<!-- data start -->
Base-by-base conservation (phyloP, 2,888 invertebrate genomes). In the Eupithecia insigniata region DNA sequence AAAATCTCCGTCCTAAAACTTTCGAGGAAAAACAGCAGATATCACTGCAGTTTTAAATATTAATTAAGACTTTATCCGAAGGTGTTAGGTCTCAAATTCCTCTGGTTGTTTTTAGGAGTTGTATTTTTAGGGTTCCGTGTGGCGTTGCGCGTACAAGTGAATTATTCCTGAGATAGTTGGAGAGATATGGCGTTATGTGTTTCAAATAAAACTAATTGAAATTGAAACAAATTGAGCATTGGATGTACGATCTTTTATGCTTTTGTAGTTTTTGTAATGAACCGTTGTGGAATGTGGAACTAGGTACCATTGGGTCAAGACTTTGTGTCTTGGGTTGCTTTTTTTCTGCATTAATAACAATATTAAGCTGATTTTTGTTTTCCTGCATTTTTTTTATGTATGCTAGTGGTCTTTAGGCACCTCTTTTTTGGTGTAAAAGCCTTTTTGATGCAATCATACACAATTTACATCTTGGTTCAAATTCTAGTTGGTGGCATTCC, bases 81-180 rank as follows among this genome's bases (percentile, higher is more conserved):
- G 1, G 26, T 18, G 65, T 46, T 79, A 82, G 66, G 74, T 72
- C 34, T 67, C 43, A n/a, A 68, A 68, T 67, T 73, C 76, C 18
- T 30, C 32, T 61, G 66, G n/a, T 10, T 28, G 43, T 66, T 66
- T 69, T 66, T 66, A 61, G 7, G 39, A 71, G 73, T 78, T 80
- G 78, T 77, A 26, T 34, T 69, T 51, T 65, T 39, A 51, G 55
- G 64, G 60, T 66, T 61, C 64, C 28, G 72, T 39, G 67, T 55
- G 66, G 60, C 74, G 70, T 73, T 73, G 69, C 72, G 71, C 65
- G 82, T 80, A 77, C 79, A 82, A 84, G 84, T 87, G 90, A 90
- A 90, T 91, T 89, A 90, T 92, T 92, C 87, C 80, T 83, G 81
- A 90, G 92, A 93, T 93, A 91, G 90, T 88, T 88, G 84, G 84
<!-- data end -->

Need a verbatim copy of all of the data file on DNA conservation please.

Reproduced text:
Base-by-base conservation (phyloP, 2,888 invertebrate genomes). In the Eupithecia insigniata region DNA sequence AAAATCTCCGTCCTAAAACTTTCGAGGAAAAACAGCAGATATCACTGCAGTTTTAAATATTAATTAAGACTTTATCCGAAGGTGTTAGGTCTCAAATTCCTCTGGTTGTTTTTAGGAGTTGTATTTTTAGGGTTCCGTGTGGCGTTGCGCGTACAAGTGAATTATTCCTGAGATAGTTGGAGAGATATGGCGTTATGTGTTTCAAATAAAACTAATTGAAATTGAAACAAATTGAGCATTGGATGTACGATCTTTTATGCTTTTGTAGTTTTTGTAATGAACCGTTGTGGAATGTGGAACTAGGTACCATTGGGTCAAGACTTTGTGTCTTGGGTTGCTTTTTTTCTGCATTAATAACAATATTAAGCTGATTTTTGTTTTCCTGCATTTTTTTTATGTATGCTAGTGGTCTTTAGGCACCTCTTTTTTGGTGTAAAAGCCTTTTTGATGCAATCATACACAATTTACATCTTGGTTCAAATTCTAGTTGGTGGCATTCC, bases 81-180 rank as follows among this genome's bases (percentile, higher is more conserved):
- G 1, G 26, T 18, G 65, T 46, T 79, A 82, G 66, G 74, T 72
- C 34, T 67, C 43, A n/a, A 68, A 68, T 67, T 73, C 76, C 18
- T 30, C 32, T 61, G 66, G n/a, T 10, T 28, G 43, T 66, T 66
- T 69, T 66, T 66, A 61, G 7, G 39, A 71, G 73, T 78, T 80
- G 78, T 77, A 26, T 34, T 69, T 51, T 65, T 39, A 51, G 55
- G 64, G 60, T 66, T 61, C 64, C 28, G 72, T 39, G 67, T 55
- G 66, G 60, C 74, G 70, T 73, T 73, G 69, C 72, G 71, C 65
- G 82, T 80, A 77, C 79, A 82, A 84, G 84, T 87, G 90, A 90
- A 90, T 91, T 89, A 90, T 92, T 92, C 87, C 80, T 83, G 81
- A 90, G 92, A 93, T 93, A 91, G 90, T 88, T 88, G 84, G 84